Monday, February 18, 2008

Thoughts from the Beacon Hill and National Trails

I was in Austin, Texas this week for a few days for some work meetings. Along the way, I mentally put together a post that updates everyone on what I have been working on as well as gives my current thinking on this amazing election we're in the middle of.

Before I talk about the national campaign, I want to note for a second a debate that is raging in my neighborhood of Beacon Hill in Boston.

It's about Suffolk University. A week ago, the Beacon Hill Civic Association, of which I am a board member, passed a policy that notes specific concerns regarding Suffolk's proposed expansion in downtown Boston. I supported the policy, and I am happy the board passed it, since things could have been far worse. A bit of background:

-- Suffolk is in downtown Boston, and it is trying to grow. A few of the University's buildings are located in Beacon Hill. The neighbors on Beacon Hill are wary of Suffolk's plans to expand, given the stressed nature of "town-and-gown" relationships in other Boston neighborhoods. It follows that every loud party on Beacon Hill over the past few years has been blamed on Suffolk.

-- Suffolk is in the middle of laying out for Boston its plans for the next several years, in a document called an Institutional Master Plan. The process has been rocky, primarily because no one on the Beacon Hill Civic Assocation belives Suffolk and vice versa. I have been trying to formulate my own opinion, and I have found that means listening to the civic association, and listening to Suffolk, and then shooting for the middle of both arguments.

-- Many in the neighborhood simply want Suffolk to leave. Literally, they want Suffolk to sell their properties here and move to some other part of Boston. I saw a draft policy that discussed this last week. Umm. This is a tad scary. What would be next? My neighbors decide that they also want renters like myself to move on, preserving the neighborhood for property owners?

All this being said, here's what I think: Suffolk is an asset to Beacon Hill in many ways. I want the institution to grow and continue to contribute here. That means Suffolk must detail in a very comprehensive way how its expansion will impact the neighborhood. Which means Suffolk needs to admit there will be an impact. Suffolk must use additional drafts of its new master plan to lay out specifics. And I am happy to help them in this process. Finally, I don't think it's a good idea for Suffolk to just leave the Hill. I for one would miss the institution.

Well there you have it. Now I move on to my points about the national Presidential race:

1) You know everyone is engaged this election season when my football-watching former roommate, Blake, called me on Super Tuesday evening and asked to come over to watch election returns, as if we were watching the Super Bowl. A native of Texas, Blake is always a good one to speak to for a level-set on the election, since he has perspective from outside of the liberal bastion of Boston.

2) The campaign has clearly moved to Texas. There were many ads on TV for both Obama and Clinton that I saw while in the hotel room in Austin. Also, a few people spoke of the debate this week on the University of Texas campus and how there are only 100 tickets. (But there is a debate watching party for all candidates at the Hyatt hotel.)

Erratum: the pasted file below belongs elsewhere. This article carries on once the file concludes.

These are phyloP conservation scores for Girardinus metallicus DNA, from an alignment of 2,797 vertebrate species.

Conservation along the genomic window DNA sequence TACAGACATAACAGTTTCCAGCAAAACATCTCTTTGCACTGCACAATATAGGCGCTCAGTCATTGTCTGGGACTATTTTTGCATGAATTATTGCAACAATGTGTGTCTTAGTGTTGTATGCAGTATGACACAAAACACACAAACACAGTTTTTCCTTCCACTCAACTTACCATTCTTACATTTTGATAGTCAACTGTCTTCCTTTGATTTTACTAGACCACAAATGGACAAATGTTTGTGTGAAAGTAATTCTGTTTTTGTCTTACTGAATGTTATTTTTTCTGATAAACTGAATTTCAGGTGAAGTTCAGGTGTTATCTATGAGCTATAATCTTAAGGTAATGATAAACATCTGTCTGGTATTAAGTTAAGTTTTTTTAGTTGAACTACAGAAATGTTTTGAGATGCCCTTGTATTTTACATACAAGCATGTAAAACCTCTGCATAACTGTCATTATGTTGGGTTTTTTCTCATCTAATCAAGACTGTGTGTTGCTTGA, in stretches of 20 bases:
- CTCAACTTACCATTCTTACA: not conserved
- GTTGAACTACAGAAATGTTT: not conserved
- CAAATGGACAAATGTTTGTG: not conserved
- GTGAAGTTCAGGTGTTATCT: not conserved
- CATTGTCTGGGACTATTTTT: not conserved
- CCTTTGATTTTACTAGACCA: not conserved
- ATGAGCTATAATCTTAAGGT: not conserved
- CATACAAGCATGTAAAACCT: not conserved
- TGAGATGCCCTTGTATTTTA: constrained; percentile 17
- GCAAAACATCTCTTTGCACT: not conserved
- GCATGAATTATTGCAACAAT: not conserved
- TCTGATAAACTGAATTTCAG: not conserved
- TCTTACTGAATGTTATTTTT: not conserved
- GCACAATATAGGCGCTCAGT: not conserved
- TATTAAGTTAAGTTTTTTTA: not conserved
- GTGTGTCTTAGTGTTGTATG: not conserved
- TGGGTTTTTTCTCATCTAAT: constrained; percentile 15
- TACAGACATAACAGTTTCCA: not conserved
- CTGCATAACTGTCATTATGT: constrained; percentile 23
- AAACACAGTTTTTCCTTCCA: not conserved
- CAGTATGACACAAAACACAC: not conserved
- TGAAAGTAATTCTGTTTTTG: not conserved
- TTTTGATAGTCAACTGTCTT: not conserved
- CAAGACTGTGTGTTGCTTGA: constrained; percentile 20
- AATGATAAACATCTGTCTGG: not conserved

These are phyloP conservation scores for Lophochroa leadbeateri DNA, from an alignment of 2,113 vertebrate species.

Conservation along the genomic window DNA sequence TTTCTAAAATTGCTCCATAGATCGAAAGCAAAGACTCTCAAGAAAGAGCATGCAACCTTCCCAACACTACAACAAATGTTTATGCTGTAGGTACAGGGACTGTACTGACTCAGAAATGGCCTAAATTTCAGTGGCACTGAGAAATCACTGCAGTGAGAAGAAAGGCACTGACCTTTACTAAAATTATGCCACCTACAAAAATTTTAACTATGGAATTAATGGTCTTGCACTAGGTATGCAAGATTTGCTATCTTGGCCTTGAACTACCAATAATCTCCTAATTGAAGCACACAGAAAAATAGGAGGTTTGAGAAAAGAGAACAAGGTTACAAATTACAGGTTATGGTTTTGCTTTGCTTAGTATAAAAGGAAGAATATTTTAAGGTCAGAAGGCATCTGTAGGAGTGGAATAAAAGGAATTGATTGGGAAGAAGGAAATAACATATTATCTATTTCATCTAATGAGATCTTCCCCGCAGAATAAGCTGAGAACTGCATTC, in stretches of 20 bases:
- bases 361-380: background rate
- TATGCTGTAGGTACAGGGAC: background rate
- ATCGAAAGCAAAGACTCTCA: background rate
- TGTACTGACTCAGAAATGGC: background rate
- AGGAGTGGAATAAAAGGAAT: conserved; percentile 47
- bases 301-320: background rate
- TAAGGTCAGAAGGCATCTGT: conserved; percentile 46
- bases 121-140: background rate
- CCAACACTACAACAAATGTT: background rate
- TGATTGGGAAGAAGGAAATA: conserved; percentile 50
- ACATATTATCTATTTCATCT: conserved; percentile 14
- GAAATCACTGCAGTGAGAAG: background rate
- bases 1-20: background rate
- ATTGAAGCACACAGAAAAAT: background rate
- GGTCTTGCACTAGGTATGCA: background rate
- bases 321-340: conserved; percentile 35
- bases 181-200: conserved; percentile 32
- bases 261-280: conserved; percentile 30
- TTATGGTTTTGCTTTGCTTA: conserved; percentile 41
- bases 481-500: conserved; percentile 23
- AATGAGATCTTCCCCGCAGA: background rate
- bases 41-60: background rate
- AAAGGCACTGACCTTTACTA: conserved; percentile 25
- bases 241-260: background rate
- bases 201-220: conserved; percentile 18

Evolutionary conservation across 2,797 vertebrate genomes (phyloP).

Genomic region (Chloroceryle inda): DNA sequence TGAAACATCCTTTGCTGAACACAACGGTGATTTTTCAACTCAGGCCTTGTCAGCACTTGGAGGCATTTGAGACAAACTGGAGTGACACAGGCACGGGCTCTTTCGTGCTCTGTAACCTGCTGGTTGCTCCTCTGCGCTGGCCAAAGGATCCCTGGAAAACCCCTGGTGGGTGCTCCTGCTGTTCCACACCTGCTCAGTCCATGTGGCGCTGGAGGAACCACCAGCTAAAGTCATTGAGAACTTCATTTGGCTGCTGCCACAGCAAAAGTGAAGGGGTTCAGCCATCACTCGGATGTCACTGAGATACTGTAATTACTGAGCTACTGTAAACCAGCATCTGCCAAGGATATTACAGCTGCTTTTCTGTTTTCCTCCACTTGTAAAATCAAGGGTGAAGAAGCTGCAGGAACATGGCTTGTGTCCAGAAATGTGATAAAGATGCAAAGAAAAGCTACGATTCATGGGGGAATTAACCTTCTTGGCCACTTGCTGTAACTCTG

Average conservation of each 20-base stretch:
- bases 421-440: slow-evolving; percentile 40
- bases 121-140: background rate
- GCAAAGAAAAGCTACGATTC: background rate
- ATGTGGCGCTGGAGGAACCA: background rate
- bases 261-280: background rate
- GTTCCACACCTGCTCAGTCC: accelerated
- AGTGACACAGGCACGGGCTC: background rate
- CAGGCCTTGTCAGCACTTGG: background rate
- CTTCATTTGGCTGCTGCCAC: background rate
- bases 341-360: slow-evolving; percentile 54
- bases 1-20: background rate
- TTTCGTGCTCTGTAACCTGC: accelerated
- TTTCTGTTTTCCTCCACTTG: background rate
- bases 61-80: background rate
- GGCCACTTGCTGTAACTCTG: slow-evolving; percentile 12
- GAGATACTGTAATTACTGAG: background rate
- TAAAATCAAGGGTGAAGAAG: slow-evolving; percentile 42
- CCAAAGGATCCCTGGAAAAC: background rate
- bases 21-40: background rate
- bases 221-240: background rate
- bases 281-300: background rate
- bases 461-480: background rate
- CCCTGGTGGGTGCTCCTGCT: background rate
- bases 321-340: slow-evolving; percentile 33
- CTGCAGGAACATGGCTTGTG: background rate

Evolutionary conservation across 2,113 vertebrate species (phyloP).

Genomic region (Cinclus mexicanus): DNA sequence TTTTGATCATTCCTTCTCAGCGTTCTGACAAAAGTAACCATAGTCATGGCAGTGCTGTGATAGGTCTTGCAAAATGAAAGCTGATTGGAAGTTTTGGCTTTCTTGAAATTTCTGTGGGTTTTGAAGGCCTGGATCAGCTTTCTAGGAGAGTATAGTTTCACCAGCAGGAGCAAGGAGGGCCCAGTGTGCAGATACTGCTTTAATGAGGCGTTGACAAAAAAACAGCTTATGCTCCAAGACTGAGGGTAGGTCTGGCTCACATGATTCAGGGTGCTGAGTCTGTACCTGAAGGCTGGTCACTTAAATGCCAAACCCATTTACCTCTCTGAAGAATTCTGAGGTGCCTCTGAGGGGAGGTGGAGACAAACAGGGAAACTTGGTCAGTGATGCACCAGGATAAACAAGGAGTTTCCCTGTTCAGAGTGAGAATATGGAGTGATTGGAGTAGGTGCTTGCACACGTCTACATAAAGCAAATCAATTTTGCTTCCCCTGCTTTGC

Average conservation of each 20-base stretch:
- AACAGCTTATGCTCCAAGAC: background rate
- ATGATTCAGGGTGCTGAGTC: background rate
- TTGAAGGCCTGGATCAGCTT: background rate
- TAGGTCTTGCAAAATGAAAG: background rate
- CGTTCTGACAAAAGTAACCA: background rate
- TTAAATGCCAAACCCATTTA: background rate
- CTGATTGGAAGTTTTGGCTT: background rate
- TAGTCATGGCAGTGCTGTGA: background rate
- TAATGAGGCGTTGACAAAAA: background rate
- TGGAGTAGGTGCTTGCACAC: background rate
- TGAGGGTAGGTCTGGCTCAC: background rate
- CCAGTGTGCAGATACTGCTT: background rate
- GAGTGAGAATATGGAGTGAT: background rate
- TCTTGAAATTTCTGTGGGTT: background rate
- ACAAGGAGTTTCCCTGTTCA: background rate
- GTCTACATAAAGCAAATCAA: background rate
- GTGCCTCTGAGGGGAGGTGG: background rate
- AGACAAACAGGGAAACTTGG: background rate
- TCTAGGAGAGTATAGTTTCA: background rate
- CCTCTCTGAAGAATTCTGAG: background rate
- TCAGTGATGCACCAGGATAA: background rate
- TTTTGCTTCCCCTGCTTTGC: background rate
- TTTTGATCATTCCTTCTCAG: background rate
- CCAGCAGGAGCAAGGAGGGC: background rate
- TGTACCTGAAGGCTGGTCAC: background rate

3) I met with a work-related friend for coffee, and she told me that on Super Tuesday evening, she and her husband went to a wine bar to watch returns. The atmosphere seemed more like a big college football game; when the announcers called a state for a given candidate, cheers would erupt, as if Obama or Clinton were scoring touchdowns.

4) I was up in Vermont this weekend, and at my ski house, debate inevitably moved to the campaign. I have spoken with quite a few women who are not fans of Hillary, which leads me to my next point, a crititque of the media:

5) I think Hillary has gotten a bad rap from the press (and I say this as someone who is supporting Obama). I have heard repeatedly that Obama "has the momentum." In reality, what has happened over the past few weeks is exactly what everyone was expecting. It just so happens that Obama has benefitted from a few states that have his "type" of voters. So he has been victorious. But momentum? Have the pundits seen the latest polls out of the states voting on March 4? Hillary is ahead. If those polls do change, it will only, in my opinion, be because of the so-called momentum they are placing behind Obama.

At the same time, I don't think the media's favoring of Obama is because Hillary is a female. I think it's because she is the "establishment" candidate. How amazing is it that even though she is a woman, Hillary is often picked by those who make up their minds in the voting booth? The reason? As David Plotz noted in last week's Slate political gabfest, it's because Hillary is the "safe" pick. She's the establishment candidate. Unfortunately for her, the media like underdogs or "mavericks." In addition, voters tend to be romantic. They like fresh faces and discussions of hope and change. I have a general theory that voters will pick hope and change over practicality every time. It's a core Amercian fundamental. But that's the topic of another blog post.

Finally, what the heck is wrong with Bill Clinton? Yesterday, I heard that he blamed the recent losses by his wife on well-off voters participating in caucuses who "don't really need a President," but rather have bought into needing change or hope. Is that how he classifies me, an Obama voter here in Massachusetts? I don't understand what is wrong with him, but I am kind of embarrassed.

Kudos to everyone who is acknowledging that today is in fact my 32nd birthday. It's raining here in Boston. Is that a sign? : )

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